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Author: Subject: Lab-scale continuous fractional distillation
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[*] posted on 19-4-2018 at 17:45
Lab-scale continuous fractional distillation

Has anyone had any success using a continuous fractional distillation process at a lab scale?

I want to distill a hundred litres or so of a crude/dilute product. Aside from buying/building a bigger distillation setup, or doing countless small batch runs, a continuous process, like used in industry, seems like a good option.

I tried cobbling together a crude setup yesterday (using what limited glassware I have) but honestly it didn't work very well at all. Probably not surprising considering the setup:

Essentially I had a 500ml 2-neck round bottom flask atop my hotplate on its side, with a tubing adapter in the lower neck (to draw off the bottoms) and a 300mm air condenser in the other, extending at an incline. The end of the air condenser was attached to an angled vacuum adapter, and a 300mm vigreux column was attached to this, mounted vertically, followed by a still head w/thermocouple probe, another angled adapter, and a condenser mounted vertically. A dropping funnel was connected with a hose to supply the feedstock, and a siphon was used to withdraw the bottoms.

With this setup I found it very difficult to control the rate of addition of feedstock and takeoff of bottoms. Also, the vacuum adapter in between the two reflux 'columns' tended to flood. I didn't use a completely vertical column setup because I ran out of room, and also it's obviously not desirable to have the feedstock just drip down into the flask rather than slowly go down the walls of the column, and the only thing I had on hand to use was an air condenser. I suppose I could possibly have packed it with something.
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[*] posted on 19-4-2018 at 22:19

Easiest would be to rig a rotavap with two collection flasks which can be removed from the vacuum system without removing vacuum from the main system. This would allow continuous take off. Next would be to connect a straw to the relief valve so that it can be used to suck up more crude product and inject it down the vapor duct without taking the vacuum off.
If that isn't fast enough consider something truly continuous such as agitated thin film or falling film distillation. It all depends on what you want to do (collect the distillate or the residue) and how often you'll be going to do it.
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[*] posted on 19-4-2018 at 23:58

I have 20 litres of kerosene waiting to be distilled,
so I considered continuous distillation and decided that it is too difficult for now,
based mainly on that thinking;

. your 'stripping' section is equivalent to very few theoretical 'plates' - I guess one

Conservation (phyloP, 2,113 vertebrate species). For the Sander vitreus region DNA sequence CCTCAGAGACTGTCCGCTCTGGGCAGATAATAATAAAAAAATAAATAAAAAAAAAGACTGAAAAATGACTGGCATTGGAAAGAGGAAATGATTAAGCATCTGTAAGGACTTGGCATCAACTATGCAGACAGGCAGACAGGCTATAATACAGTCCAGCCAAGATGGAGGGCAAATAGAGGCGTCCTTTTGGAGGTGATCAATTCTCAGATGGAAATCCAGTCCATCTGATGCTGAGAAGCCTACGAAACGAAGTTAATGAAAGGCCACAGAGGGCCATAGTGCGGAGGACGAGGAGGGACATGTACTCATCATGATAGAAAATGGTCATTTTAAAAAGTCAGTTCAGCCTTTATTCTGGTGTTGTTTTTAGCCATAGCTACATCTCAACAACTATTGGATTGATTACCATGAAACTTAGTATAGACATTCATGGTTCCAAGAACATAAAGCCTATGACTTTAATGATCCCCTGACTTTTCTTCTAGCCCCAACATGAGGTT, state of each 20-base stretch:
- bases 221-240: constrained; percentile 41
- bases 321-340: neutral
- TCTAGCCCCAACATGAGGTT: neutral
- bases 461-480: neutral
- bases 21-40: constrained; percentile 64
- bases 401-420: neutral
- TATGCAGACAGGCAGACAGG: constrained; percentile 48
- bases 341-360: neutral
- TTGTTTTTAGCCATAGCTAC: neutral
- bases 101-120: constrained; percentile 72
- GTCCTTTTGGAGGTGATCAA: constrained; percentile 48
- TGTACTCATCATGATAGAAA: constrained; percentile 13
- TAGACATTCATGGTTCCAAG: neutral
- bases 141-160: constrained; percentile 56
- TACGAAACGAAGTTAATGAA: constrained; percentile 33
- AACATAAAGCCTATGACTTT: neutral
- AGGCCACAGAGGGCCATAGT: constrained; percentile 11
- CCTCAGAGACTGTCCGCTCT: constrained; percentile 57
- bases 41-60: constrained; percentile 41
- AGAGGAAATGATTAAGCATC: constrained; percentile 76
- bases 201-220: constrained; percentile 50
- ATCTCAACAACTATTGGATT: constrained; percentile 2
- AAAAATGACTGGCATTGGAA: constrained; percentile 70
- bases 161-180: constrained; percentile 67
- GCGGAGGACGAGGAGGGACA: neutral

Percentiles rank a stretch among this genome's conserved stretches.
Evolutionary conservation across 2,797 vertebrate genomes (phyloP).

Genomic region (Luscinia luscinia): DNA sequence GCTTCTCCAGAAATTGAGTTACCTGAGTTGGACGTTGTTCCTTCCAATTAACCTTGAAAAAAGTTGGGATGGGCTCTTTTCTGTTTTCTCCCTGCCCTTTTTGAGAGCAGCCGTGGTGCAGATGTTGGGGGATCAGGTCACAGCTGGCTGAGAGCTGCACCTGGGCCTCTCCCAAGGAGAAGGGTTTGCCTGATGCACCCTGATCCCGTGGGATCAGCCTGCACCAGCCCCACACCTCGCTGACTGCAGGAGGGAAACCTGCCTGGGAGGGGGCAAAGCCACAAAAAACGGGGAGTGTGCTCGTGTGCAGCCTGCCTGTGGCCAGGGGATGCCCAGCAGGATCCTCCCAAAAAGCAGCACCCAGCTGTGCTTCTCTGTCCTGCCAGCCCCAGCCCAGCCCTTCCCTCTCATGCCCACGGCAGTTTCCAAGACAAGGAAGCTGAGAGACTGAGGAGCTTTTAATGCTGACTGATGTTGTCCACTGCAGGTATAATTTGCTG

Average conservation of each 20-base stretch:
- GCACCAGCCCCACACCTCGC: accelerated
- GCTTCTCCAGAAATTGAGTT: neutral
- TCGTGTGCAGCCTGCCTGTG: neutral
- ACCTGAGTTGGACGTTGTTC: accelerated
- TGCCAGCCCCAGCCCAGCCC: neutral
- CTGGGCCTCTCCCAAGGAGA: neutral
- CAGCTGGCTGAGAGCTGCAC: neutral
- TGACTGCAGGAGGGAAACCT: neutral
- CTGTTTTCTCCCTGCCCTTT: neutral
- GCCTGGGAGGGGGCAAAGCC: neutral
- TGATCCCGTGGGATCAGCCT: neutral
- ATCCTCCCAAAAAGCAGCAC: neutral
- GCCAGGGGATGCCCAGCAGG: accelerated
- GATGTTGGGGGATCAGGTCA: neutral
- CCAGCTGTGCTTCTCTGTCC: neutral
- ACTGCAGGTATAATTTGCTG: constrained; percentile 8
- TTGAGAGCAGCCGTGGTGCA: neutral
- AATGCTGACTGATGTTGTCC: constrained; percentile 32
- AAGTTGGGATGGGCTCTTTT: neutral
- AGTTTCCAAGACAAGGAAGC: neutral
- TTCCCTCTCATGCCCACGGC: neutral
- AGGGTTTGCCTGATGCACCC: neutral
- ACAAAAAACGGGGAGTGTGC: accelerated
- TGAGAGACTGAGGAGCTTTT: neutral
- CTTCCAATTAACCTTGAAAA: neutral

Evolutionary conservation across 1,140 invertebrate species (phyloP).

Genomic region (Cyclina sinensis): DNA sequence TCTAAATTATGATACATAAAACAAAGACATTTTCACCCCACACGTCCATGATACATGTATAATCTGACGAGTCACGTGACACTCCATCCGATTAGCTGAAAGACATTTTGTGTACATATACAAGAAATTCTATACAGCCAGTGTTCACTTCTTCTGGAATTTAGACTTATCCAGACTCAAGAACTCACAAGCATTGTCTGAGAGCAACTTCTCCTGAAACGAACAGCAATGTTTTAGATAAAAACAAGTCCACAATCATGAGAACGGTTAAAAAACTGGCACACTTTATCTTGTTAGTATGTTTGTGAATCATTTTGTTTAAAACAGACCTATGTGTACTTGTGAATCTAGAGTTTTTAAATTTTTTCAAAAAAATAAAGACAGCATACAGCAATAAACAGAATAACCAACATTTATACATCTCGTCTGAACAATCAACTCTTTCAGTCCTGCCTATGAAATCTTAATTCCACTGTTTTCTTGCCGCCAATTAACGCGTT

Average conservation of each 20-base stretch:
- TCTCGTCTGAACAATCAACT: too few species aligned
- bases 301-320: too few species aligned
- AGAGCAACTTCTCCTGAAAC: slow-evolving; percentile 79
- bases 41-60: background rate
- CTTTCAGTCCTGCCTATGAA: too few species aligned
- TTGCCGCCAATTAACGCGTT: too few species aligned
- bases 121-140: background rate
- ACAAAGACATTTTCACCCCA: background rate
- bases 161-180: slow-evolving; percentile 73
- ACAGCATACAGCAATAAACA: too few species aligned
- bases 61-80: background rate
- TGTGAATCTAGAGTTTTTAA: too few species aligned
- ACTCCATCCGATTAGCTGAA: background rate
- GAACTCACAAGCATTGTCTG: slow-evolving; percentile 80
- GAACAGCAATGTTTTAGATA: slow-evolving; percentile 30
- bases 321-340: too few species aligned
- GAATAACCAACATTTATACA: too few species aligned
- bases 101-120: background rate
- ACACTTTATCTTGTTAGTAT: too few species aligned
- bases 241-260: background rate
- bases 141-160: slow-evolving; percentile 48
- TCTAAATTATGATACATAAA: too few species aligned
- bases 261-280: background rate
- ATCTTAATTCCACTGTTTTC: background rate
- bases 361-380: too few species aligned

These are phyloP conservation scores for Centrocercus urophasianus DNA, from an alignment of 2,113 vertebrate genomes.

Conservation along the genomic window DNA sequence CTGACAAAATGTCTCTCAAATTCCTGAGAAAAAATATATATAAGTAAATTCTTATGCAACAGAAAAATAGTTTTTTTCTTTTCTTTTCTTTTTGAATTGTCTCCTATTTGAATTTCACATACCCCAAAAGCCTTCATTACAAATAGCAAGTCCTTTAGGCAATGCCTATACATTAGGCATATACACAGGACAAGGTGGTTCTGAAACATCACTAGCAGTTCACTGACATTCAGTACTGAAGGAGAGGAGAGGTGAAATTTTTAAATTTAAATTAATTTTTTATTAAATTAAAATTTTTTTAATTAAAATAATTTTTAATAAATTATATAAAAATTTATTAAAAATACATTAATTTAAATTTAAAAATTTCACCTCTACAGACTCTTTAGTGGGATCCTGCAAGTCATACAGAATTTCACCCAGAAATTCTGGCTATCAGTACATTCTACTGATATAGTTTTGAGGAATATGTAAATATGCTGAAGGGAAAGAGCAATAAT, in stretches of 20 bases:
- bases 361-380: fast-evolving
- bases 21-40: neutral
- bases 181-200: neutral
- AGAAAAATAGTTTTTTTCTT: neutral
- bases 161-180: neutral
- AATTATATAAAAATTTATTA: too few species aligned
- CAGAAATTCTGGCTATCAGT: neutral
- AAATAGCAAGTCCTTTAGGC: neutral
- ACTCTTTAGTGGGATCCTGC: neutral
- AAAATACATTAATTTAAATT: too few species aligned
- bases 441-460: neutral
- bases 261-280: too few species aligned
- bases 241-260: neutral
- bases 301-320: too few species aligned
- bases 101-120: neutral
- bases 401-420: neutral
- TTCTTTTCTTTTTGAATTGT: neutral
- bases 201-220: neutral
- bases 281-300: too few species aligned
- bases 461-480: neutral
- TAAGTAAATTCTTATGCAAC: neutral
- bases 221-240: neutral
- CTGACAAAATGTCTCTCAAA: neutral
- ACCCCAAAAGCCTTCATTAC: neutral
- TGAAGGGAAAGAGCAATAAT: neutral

. your 'rectification' section is not much better - I guess two 'plates' equivalent

Are three or less 'plates' enough to separate your mixture ?

. ideally the feedstock should enter the junction of the stripping and rectification sections at the temperature that would exist at that point under steady-state full reflux with no feedstock or product flow.
Your setup is introducing cold feedstock - completely upsetting efficient separation.

. most difficult of all is maintaining a state of dynamic equilibrium between feedstock rate and takeoff rate,
if not automatically regulated then a continuous distillation rig will require more continuous attention than a batch system.

. IF I made a continuous distillation setup I would want it to be semi-permanent
to justify the time required to set up and fine-tune - and the cost.

Is your product higher or lower b.p. than the solvent ?

If lower then I suggest that you just get the largest pot that you can
and use a column of sufficient(i) theoretical plates in a batch system.

If higher then maybe a continuous distillation setup would be quicker,
but unless your product is quite valuable,
I doubt that the extra cost would be easy to justify.

(i) Decide on the allowable concentration of product in the pot at the END of the batch run - that will be discarded.
Decide what concentration/purity of product is required.
Use sufficient theoretical plates.

Can you divulge solvent and product b.p. plus initial and desired concentrations ?

When doing chemistry, don't forget basic physics.
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[*] posted on 20-4-2018 at 00:09

Actually the feedstock should probably be added to the bottom. IIRC in industrial setups the feed is often in the middle of the column somewhere, but at a temperature that's in equilibrium with the column. Adding cold, dilute feed to the top would throw everything out of whack, reducing the concentration of the product.

But your biggest problem is probably how to regulate this properly. How did you regulate the takeoff, ideally it should be self-leveling (like a side-takeoff, don't know if a siphon would work with the boiling). Trying to balance feed and takeoff manually sounds like a very difficult task. You also want to measure the takeoff concentration somehow, the simplest would probably be the temperature in the boiler.
If you get this sorted it might be possible to get some useful results. I assume you don't have any automatic regulation, this will of course limit the results somewhat. What's your goal, maximum recovery or maximum purity?

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